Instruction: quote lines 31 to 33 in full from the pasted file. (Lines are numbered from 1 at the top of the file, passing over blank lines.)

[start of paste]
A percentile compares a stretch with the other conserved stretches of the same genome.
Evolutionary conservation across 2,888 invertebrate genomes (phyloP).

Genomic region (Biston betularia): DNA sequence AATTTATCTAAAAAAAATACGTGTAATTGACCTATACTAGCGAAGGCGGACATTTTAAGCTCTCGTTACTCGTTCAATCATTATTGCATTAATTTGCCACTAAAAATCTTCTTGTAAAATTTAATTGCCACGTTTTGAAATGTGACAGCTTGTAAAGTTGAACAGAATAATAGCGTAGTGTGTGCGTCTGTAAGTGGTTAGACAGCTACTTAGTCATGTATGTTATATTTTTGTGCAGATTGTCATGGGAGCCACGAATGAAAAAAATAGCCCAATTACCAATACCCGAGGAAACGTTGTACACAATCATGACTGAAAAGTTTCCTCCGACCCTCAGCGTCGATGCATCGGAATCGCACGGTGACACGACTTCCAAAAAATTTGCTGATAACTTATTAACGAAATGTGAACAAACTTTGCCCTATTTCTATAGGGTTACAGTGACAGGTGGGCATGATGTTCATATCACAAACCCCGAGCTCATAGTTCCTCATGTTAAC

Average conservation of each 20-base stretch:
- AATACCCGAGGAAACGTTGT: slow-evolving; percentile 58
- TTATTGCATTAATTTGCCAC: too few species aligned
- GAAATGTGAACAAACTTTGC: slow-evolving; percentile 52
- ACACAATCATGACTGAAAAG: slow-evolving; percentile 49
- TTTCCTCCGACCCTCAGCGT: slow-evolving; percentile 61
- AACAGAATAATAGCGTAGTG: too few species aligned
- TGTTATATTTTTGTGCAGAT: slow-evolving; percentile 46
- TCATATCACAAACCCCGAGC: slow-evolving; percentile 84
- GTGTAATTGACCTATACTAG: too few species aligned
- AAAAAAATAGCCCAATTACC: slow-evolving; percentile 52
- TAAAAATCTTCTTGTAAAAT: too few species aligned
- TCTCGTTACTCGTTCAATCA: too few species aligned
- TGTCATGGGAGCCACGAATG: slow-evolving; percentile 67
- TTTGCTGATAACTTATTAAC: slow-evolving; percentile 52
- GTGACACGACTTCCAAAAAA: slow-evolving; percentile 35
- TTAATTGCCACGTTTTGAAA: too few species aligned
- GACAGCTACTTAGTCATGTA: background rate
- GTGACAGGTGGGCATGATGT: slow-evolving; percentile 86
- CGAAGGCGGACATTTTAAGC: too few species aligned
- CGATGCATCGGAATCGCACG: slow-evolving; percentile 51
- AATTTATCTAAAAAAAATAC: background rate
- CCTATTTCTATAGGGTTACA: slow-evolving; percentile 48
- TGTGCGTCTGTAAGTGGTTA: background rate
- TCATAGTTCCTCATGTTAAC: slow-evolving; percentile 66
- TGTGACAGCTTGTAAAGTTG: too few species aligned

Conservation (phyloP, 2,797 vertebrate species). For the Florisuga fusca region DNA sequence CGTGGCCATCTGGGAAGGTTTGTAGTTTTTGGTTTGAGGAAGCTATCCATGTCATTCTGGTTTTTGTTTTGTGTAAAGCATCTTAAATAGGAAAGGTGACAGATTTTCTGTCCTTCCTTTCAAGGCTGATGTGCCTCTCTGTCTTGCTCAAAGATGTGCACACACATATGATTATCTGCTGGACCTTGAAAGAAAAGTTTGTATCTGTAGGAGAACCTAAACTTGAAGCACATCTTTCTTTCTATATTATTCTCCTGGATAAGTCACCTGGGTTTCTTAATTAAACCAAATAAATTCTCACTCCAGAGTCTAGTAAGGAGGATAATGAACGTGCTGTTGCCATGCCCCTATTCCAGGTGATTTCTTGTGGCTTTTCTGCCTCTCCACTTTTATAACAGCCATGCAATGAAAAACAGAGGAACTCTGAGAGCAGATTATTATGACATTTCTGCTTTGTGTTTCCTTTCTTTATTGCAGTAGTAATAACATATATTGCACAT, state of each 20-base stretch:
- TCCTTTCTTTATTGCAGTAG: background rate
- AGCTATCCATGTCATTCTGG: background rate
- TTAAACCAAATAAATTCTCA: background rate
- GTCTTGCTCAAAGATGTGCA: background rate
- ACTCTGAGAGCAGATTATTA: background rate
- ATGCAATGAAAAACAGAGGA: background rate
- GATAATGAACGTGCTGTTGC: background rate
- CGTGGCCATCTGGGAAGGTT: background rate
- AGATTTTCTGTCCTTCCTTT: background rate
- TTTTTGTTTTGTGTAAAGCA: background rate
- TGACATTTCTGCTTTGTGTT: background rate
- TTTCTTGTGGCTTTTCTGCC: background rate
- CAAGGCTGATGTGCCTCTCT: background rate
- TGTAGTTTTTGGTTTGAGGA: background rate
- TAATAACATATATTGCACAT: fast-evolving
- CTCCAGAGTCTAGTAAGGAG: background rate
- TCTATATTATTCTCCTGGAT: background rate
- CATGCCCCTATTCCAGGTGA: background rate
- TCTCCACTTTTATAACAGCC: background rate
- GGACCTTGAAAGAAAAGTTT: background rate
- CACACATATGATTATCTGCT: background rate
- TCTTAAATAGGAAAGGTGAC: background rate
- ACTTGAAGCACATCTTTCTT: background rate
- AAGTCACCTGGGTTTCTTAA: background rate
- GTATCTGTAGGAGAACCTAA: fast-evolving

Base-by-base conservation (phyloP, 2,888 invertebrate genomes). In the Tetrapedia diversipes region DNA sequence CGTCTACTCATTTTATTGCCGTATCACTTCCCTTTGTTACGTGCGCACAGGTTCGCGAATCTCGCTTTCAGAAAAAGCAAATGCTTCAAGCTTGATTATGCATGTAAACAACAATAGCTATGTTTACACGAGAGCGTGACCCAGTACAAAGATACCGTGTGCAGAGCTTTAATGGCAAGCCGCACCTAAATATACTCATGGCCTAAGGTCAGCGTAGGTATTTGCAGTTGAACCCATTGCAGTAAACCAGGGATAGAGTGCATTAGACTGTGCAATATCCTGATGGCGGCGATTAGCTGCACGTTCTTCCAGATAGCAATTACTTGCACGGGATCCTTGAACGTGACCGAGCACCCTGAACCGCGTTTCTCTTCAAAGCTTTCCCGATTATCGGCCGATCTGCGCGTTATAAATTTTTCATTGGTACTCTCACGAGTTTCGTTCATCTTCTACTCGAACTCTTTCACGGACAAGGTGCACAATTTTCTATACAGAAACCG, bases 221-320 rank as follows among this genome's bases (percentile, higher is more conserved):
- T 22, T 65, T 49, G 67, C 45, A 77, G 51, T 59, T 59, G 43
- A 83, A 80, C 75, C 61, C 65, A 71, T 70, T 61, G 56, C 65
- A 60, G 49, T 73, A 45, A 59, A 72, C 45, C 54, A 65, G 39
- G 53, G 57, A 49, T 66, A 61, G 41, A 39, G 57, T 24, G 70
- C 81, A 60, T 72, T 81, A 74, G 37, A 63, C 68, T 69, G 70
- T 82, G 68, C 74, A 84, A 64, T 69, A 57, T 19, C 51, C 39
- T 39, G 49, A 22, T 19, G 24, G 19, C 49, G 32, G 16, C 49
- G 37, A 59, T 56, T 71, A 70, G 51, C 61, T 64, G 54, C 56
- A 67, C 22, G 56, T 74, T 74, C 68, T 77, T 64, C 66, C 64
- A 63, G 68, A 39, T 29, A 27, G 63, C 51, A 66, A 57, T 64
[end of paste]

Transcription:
- TCCTTTCTTTATTGCAGTAG: background rate
- AGCTATCCATGTCATTCTGG: background rate
- TTAAACCAAATAAATTCTCA: background rate